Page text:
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British Court To Analyze Appeal on Venezuela's Gold

  • Monetary gold reserves deposited in a banking institution, 2020.

    Monetary gold reserves deposited in a banking institution, 2020. | Photo: Twitter/ @BrainandMoney

Published 21 September 2020

The Appeals Court will decide on the illegal claims on Venezuelan gold that Juan Guaido has.

London’s Court of Appeal Tuesday will analyze the legal recourse filed by President Nicolas Maduro’s administration against the High Court judge Nigel Teare’s ruling that gave Juan Guaido control over gold reserves deposited by the Central Bank of Venezuela (BCV) in the Bank of England (BoE).


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After hearing from the parties until Thursday, Judges Kim Lewison, Stephen Males, and Stephen Phillips will decide whether to support the previous court decision.

On July 2, Teare ruled that the BCV ad hoc board appointed by Guaido can access monetary reserves valued at about US$1.3 billion. His decision prevents the BCV board headed by Calixto Ortega, who was legitimately appointed by the constitutional government of Venezuela, from accessing these resources.

In arguing his decision, Judge Teare considered that the British government recognized Guaido as Venezuela's interim president and that his board has authority over the reserves.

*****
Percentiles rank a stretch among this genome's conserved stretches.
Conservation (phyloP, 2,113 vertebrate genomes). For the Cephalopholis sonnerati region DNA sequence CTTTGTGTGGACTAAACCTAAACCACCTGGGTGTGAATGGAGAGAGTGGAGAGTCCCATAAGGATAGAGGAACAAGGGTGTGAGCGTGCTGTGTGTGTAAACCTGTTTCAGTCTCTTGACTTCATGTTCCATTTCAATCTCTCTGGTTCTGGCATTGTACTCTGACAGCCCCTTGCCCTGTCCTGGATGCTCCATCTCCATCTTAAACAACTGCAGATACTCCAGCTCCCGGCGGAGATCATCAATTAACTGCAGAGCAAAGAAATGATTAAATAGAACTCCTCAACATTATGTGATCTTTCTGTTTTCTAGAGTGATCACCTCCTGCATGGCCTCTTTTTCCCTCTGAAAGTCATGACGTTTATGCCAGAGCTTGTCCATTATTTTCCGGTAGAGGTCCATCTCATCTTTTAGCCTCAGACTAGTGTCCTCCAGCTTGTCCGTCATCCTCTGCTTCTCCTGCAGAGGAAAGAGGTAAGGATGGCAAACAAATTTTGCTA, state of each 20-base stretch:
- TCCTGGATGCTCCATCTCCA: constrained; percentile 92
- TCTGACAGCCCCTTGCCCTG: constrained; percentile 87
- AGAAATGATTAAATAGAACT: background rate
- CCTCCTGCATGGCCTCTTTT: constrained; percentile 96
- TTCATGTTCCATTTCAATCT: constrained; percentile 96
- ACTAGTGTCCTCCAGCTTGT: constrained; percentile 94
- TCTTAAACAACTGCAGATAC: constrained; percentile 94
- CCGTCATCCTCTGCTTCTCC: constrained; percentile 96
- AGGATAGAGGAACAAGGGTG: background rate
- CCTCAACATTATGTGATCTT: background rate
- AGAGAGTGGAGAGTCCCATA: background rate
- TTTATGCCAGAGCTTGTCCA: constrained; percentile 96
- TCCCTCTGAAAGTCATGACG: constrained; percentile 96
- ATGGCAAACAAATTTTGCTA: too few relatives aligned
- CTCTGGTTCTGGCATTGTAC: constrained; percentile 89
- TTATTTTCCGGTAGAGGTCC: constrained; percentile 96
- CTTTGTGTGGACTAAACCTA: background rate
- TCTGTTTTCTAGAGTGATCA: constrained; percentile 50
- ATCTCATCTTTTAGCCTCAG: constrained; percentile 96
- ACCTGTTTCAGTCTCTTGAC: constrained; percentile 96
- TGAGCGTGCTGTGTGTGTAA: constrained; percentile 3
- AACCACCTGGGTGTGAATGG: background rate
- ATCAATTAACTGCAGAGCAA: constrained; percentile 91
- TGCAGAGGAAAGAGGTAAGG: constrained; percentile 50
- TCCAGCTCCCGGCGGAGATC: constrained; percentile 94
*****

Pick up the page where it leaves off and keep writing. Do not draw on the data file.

Simultaneously, however, he said that the English court does not have the power to examine the legality of appointments to the BCV board based on the laws in force in Venezuela, a country where the Supreme Court ruled against that board illegally made up by Guaido.

The lawyer for the BCV board legally formed by the Venezuelan authorities, Nick Vineall, pointed out that the U.K. has maintained in practice uninterrupted diplomatic ties with the Maduro administration since 2019.

The Court of Appeals will have to decide whether the U.K. actually recognizes Guaido for all purposes and whether it has the power to examine acts declared illegal in Venezuela.

The British Justice must establish which of the two boards is the legitimate one to advance the lawsuit filed in May against the BoE by Ortega, who accuses the British central bank of violating a contract by not fulfilling his order to transfer 930 million euros to a United Nations fund, which will finance the fight against COVID-19 in the South American country.

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